All awards for attorney fees are final judgments and appealable. If a party believes an award of fees too high or the lack of an award of fees unjust, the party may appeal.

We should mention that attorney fee awards are highly discretionary, and the case law gives no bright line rule as to when an award would be too little, too much or simply unjust. Though it may seem the award of attorney’s fees may be random, the law gives the trial court great leeway and is considered an expert on attorney’s fees, both in terms of need and amount. A spouse concerned about bearing the cost of the other spouse’s fees should fight very hard at the trial court to establish that the fees are not supported by the evidence and would be unreasonable or unjust.

The award of attorney fees doesn’t help you hire an attorney as the award will either come during the case after a hearing or at the end of the case after a trial.  So, how should a spouse seeking a divorce approach the cost of hiring an attorney for the divorce when the necessary cash isn’t available?

In general, a spouse seeking divorce in this circumstance has two options: pay with existing assets or take out some form of a credit-based loan.

Why not try and pay by leveraging an existing marital asset? While it may seem appealing and an easy option, it is not really available. If a spouse uses marital assets to pay for legal fees, the spouse is depleting the marital estate to meet that goal. But a spouse is not supposed to deplete any marital assets during the divorce or take marital assets without the consent of the other spouse before or during a divorce. So, if a spouse takes out $25,000 to pay for an attorney before filing for divorce, that spouse will have to pay back half that sum to the other spouse in any settlement of the divorce, and the half spent by the spouse will count against that spouse’s share of the marital estate. As you can see, that is not a good strategy as you will end up with less net equity.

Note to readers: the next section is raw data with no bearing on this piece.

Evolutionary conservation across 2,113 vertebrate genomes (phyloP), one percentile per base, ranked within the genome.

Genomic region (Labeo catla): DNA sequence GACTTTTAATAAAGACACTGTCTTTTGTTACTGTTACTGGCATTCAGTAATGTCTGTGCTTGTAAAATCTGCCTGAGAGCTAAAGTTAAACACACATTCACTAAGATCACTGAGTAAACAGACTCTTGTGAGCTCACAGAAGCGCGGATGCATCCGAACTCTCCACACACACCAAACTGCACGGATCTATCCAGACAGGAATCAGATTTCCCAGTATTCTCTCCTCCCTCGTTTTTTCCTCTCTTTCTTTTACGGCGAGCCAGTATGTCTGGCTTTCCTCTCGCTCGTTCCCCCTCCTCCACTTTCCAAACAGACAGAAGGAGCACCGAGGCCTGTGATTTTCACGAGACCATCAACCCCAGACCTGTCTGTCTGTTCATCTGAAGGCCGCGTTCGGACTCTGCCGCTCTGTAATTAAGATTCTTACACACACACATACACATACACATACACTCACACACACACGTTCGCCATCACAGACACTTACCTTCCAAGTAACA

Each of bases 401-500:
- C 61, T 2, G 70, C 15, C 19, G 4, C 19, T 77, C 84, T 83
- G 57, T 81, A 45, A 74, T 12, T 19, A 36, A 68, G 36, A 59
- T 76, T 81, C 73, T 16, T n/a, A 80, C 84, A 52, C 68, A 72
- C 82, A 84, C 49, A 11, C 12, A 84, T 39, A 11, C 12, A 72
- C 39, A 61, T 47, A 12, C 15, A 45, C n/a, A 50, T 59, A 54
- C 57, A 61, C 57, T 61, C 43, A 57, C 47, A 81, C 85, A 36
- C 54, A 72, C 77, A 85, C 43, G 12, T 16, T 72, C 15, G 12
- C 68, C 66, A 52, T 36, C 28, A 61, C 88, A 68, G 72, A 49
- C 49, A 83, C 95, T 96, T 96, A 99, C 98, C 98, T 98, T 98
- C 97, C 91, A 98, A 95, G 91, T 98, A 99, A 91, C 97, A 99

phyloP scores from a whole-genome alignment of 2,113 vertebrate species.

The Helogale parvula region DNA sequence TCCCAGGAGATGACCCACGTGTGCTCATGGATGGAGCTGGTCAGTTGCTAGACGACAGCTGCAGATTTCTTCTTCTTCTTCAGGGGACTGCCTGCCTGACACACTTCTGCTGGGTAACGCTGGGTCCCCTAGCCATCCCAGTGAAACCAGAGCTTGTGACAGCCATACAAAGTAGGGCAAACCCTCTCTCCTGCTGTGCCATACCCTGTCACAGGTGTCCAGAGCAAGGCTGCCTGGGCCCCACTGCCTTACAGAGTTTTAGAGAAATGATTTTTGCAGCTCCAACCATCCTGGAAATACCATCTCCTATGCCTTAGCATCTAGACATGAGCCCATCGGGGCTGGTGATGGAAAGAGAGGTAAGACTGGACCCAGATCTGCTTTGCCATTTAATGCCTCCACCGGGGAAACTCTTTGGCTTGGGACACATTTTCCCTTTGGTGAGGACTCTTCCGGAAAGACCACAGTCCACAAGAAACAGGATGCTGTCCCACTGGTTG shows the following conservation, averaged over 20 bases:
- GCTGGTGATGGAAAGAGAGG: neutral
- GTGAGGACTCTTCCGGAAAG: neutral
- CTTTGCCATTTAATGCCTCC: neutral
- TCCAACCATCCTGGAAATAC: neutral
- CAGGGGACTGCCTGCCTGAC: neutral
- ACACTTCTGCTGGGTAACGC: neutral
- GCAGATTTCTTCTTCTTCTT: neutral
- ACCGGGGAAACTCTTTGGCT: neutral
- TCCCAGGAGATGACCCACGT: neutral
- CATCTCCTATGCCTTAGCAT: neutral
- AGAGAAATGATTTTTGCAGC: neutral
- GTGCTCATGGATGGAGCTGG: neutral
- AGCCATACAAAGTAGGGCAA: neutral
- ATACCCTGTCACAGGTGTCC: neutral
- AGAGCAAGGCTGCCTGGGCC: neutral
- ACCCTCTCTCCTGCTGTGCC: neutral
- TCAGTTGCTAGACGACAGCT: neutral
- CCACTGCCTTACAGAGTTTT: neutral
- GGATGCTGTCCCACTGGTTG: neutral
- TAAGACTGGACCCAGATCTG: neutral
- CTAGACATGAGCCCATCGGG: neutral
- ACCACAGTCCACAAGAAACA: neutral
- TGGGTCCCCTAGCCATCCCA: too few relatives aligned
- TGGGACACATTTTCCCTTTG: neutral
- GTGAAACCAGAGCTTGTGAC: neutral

Which leaves us with the issue of a loan. One way to borrow would be to max out a credit card. The problem? Credit cards have high-interest rates. A better option? A personal loan. A variety of companies and banks provide low-interest personal loans for precisely these types of situations. You can borrow large sums without collateral and have a fixed and reasonable repayment schedule you can set at the time of the loan. You can choose a different period to repay the loan, subject possibly to different interest rates.

Personal loans, while perhaps the best option, still has the negatives of interest and having to qualify for the loan (a problem if you have a troublesome credit score), and you get one shot at borrowing the right amount, so if you guess low you may have to get a second loan, and if you guess high, you are paying interest on money you didn’t use.

If you cannot borrow from family or use separate property, the personal loan may be your only option that makes financial sense.

Should you need the assistance of an experienced divorce attorney, or have questions about your situation, know that we are here to help and ready to discuss those questions with you.